Swimmers and their connection to Wild swimming. #blog 6

Swimmers and their connection to Wild swimming. 

Blog #6 Ann Storr

 

Today's blog post was written by the lovely Ann Storr a freelance brand storyteller, food waste and sustainability expert. StorrCupboard is Ann’s food waste project, featured in national and international media including the London Evening Standard, The Guardian & BBC Earth’s ‘Regeneration’. An experienced public speaker and panel member, Ann’s work at the intersection of sustainability and food poverty provides the opportunity to raise new insights and drive discussion.

As a Storyteller, Ann’s deep experience in psychology and interviewing enables Ann to dig deep and uncover her client’s motivations and drivers, crafting stories that mean their value-based brands can grow and sell.

Working with organisations to help them to make sustainable changes within the workplace and at home, Ann’s intimate knowledge of making sustainable choices on a low-income provides an inclusive empathetic message and actionable changes.

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When I was 17, I went on holiday with my parents. I told them: No churches. No museums. No trips. Just me and my Shelley’s duffle carrier bag of books.

My dad’s stipulation? He would swim in the lake over the road, three times a day. Before every meal, he’d cross the track in his sandals and swimmers, and return half an hour or so later, refreshed and happy.

I’ll have at this, I thought. The perpetually stressed dad was calm - what was this voodoo? But - you couldn’t see the bottom - couldn’t see ahead and JESUS WEPT DID SOMETHING ALIVE JUST TOUCH ME? I squealed as every white teenage girl squeals and swore that was IT. I felt so vulnerable, so lost and little. Never again.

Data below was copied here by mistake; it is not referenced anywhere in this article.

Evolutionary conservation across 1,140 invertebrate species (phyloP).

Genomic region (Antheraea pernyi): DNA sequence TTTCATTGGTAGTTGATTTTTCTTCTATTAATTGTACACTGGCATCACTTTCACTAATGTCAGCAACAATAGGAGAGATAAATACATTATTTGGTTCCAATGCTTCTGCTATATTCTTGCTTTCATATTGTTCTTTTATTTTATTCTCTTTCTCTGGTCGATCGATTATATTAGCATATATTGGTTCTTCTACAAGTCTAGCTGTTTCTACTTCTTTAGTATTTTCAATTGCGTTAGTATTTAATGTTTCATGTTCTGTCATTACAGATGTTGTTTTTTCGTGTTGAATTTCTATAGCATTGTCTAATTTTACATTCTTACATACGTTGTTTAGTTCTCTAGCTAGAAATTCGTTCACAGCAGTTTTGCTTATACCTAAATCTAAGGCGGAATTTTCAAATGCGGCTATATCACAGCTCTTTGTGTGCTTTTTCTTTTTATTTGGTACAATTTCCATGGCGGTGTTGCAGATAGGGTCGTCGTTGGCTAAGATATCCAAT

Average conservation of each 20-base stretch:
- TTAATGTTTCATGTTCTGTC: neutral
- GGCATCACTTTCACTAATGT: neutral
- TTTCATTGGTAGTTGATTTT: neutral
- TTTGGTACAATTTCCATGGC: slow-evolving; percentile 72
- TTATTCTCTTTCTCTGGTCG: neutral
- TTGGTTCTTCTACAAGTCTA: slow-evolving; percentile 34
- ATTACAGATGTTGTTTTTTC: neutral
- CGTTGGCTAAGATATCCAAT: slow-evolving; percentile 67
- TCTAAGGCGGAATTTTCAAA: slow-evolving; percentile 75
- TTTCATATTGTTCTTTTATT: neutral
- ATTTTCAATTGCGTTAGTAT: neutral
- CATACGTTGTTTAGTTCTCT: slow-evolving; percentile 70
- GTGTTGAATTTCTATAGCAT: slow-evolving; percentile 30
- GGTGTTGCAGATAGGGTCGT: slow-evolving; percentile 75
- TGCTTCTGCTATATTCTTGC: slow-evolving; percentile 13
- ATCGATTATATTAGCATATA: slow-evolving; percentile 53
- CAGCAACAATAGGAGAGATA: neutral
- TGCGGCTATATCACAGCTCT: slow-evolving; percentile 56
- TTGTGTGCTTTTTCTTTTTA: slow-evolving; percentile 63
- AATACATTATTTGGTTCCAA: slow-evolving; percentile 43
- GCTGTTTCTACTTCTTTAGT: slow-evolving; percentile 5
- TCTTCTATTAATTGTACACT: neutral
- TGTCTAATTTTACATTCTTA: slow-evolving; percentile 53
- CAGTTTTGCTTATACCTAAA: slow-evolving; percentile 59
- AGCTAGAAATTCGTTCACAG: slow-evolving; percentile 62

Skip forward 20 years and I’m passing the time whilst my youngest is at a rehearsal. We live in the countryside and there’s no point in going home whilst she’s learning her part as Village Girl number Three (she was ace).


Two weeks before my husband and I had realised that our marriage wasn’t working. After two kids, four homes and thirteen years together, it was never going to work. My head would pound every day, migraines sprouting in my peripheral vision. He was able to visit a friend for a week, take some time. My career was getting busier and, being self employed, I couldn’t just stop. I would sleep in the day, endlessly phone amazing friends and just kept on. Slogged on.

Waiting for my daughter, I wandered the grounds and realised that you could reach the river. The dog likes a paddle so I encouraged him to clamber down the short bank, but it was too steep. So we sat. I probably talked to him. The water looked so cool, and my tee shirt and yoga pants uniform clung to my clammy skin. Water spiralled over rocks and the golden midsummer sun shone through the glade and bounced off the water. The water was so clear (and shallow), and not a soul was on this private land, at the end of the road.

I pulled my clothes off and slipped into the river. The water was so cool. Sunlight pooled in golden circles under trees. I watched cows in a neighbouring field as I pushed my way gingerly up and down the river. No car noise, no people, no husband, nothing, just the cool water against my skin.

My dad prefers the sea and lakes to pools, and that summer I finally understood why. There’s something very soothing about the currents that you feel as the water moves around you, alive and there in spite of you. The water is not there just for your pleasure, but if you can abide the mud grabbing your toes or occasionally navigating through a field of cows to reach the perfect stretch of river, a world of calm and solace awaits.

That year, I pushed myself to go places and have conversations that I’d lived in fear of for decades. Every time I pushed myself to try something new, I found a refrain going round my head: “And the sky did not fall”. I pulled myself out of the river, dried off with my tee shirt and felt thankful for my short bobbed hair, grabbed the dog, collected my daughter and drove home. One by one I was shucking off my fears and anxieties and starting to build the life I wanted. Now I swim whenever and wherever I can, meeting a friend once a week to swim in a converted gravel pit, or with my friend’s daughter in the lochs of Shetland and, of course, the icy English Channel. I watch my kids throw themselves into choppy seas and throw handstands in the sea.

 

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Follow Ann: 

www.annstorr.com
LinkedIn: https://www.linkedin.com/in/ann-storr-1390bb94/
Insta: https://www.instagram.com/ann_storr/

 






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